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Structural dynamics and molecular mechanisms involved in the alpha-synuclein aggregation

Grant number: 17/19077-4
Support type:Scholarships abroad - Research
Effective date (Start): June 01, 2018
Effective date (End): February 28, 2019
Field of knowledge:Biological Sciences - Biophysics
Principal Investigator:Ana Ligia Scott
Grantee:Ana Ligia Scott
Host: Ivet Bahar
Home Institution: Centro de Matemática, Computação e Cognição (CMCC). Universidade Federal do ABC (UFABC). Ministério da Educação (Brasil). Santo André , SP, Brazil
Local de pesquisa : University of Pittsburgh (Pitt), United States  

Abstract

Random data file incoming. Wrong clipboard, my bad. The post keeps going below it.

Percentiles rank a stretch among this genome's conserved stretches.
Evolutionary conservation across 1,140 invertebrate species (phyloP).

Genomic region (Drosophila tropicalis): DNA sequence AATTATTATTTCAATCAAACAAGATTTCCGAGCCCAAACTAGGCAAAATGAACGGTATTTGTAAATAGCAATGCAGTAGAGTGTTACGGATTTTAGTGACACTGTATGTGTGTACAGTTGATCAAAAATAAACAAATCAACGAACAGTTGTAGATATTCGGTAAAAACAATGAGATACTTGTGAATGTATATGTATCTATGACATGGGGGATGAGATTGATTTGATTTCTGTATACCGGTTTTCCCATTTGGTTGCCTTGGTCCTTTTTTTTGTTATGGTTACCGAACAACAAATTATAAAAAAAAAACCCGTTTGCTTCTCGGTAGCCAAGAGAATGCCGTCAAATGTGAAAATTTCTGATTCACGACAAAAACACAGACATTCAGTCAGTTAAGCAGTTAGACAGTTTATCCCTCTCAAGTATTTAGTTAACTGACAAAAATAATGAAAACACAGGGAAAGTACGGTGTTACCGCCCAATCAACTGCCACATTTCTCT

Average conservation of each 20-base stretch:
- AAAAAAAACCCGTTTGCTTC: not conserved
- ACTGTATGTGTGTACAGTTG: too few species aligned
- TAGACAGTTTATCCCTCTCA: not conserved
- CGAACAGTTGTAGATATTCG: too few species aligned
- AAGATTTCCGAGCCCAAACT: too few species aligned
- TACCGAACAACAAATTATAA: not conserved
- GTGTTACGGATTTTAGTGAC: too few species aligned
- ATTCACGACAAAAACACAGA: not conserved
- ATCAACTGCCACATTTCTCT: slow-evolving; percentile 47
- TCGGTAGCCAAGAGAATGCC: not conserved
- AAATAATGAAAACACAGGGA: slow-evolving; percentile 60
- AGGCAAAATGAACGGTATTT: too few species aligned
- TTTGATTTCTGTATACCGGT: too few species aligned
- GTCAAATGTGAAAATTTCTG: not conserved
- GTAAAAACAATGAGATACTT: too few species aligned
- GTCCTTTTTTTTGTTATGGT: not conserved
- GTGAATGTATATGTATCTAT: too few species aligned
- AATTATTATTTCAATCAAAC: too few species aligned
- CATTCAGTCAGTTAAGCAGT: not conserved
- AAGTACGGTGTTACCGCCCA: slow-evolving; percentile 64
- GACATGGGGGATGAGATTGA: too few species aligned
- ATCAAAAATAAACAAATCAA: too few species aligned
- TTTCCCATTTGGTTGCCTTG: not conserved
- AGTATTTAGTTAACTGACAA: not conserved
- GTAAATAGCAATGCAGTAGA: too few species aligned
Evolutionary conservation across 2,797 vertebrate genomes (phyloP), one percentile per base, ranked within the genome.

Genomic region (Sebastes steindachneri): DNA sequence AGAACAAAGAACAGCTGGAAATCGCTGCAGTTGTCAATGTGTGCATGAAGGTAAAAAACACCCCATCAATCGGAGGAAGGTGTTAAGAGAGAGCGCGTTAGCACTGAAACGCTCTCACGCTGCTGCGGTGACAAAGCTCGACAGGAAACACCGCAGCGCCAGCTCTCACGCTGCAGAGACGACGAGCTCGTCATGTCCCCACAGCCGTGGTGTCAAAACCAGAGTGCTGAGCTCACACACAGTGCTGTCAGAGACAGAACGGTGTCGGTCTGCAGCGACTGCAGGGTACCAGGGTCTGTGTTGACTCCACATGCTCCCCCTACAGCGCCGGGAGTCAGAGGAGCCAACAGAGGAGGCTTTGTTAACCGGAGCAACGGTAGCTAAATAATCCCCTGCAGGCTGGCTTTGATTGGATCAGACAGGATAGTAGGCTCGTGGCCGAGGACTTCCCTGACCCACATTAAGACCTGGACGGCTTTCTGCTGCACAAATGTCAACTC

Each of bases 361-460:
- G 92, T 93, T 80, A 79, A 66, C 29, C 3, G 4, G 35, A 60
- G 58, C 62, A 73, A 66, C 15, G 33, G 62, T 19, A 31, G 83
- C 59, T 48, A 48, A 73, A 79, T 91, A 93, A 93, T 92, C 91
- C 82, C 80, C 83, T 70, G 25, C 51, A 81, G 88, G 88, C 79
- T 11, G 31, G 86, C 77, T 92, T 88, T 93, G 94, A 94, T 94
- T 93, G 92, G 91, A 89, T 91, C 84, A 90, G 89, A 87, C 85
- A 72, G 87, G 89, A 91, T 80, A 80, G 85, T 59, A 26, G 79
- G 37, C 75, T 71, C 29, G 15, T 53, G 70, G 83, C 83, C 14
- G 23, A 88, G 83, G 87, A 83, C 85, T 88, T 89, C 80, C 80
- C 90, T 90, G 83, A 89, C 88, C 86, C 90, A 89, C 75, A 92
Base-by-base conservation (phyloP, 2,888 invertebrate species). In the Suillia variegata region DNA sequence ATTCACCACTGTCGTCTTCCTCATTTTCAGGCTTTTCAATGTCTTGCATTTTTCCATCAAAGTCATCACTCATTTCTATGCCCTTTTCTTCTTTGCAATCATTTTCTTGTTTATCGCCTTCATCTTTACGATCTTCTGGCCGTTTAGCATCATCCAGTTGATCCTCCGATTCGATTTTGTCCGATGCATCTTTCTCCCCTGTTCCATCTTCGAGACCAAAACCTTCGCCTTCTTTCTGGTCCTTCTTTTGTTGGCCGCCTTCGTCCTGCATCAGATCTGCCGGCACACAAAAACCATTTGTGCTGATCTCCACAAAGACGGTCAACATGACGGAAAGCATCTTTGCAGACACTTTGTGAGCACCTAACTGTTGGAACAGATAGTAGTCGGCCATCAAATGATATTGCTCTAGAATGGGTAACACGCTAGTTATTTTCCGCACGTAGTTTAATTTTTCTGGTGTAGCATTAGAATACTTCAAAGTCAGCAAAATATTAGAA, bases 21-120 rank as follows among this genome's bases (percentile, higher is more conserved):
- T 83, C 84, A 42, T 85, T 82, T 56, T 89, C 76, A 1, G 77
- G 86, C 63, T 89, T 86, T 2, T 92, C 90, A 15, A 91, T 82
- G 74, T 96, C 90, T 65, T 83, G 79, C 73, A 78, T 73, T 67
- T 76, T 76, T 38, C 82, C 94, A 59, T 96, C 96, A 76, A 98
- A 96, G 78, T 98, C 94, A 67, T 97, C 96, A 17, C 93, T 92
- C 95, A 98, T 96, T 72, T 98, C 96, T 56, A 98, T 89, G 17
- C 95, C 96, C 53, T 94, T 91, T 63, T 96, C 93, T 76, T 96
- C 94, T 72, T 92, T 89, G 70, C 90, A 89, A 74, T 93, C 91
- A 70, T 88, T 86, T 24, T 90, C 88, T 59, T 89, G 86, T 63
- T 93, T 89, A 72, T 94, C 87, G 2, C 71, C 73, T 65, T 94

In spite of the large amount of research conducted regarding neurodegenerative pathologies, there is still no consensus as to the cause of these pathologies from a cellular/molecular point of view. A better comprehension of the molecular mechanisms that take part in several neurodegenerative illnesses (such as Alzheimer's and Parkinson's disease, lateral amyotrophic sclerosis, and so on) can aid in the development of new drugs and treatments. One of the main pathologic characteristics present in all of the previously cited disorders is the present of insoluble protein aggregates. One of these aggregates, known as Lewy bodies, is associated with Parkinson's, Parkinson's dementia, and Lewy bodies dementia. Lewy bodies are made up mainly by the ±-synuclein protein - which presents a variety of conformations: monomeric and unstructured in physiological solution, multimeric (usually helical tetrameric), and cross-² -sheet-rich architecture of aggregates. This research project aims to comprehend the ±-synuclein (native and mutant proteins) structure dynamics, aggregation mechanisms and membrane interaction through computational simulations. For the last two years, Luis Paulo Scott has been financed by Fapesp in his research regarding the understanding of molecules related to neurodegenerative pathologies and aggregate formation through the combination of two different computational methodologies: normal modes analysis and molecular dynamics. Ivet Bahar is a renowned specialist in the study of structural dynamics (functional movements and conformational changes) - at the moment she's the coordinator of a research network: The National Center for Multiscale Modeling of Biological Systems (MMBioS), whose goal is to comprehend the dynamics of biomolecules and macromolecules/systems involved in neuronal communication. This senior sabbatical internship would be a continuation of the 2013 sabbatical internship conducted in France, and it would allow the professional development of Dr. Luis Paulo Barbour Scot in the study of the dynamics of biomolecules regarding neurodegenerative pathologies, hence improving his own research group. (AU)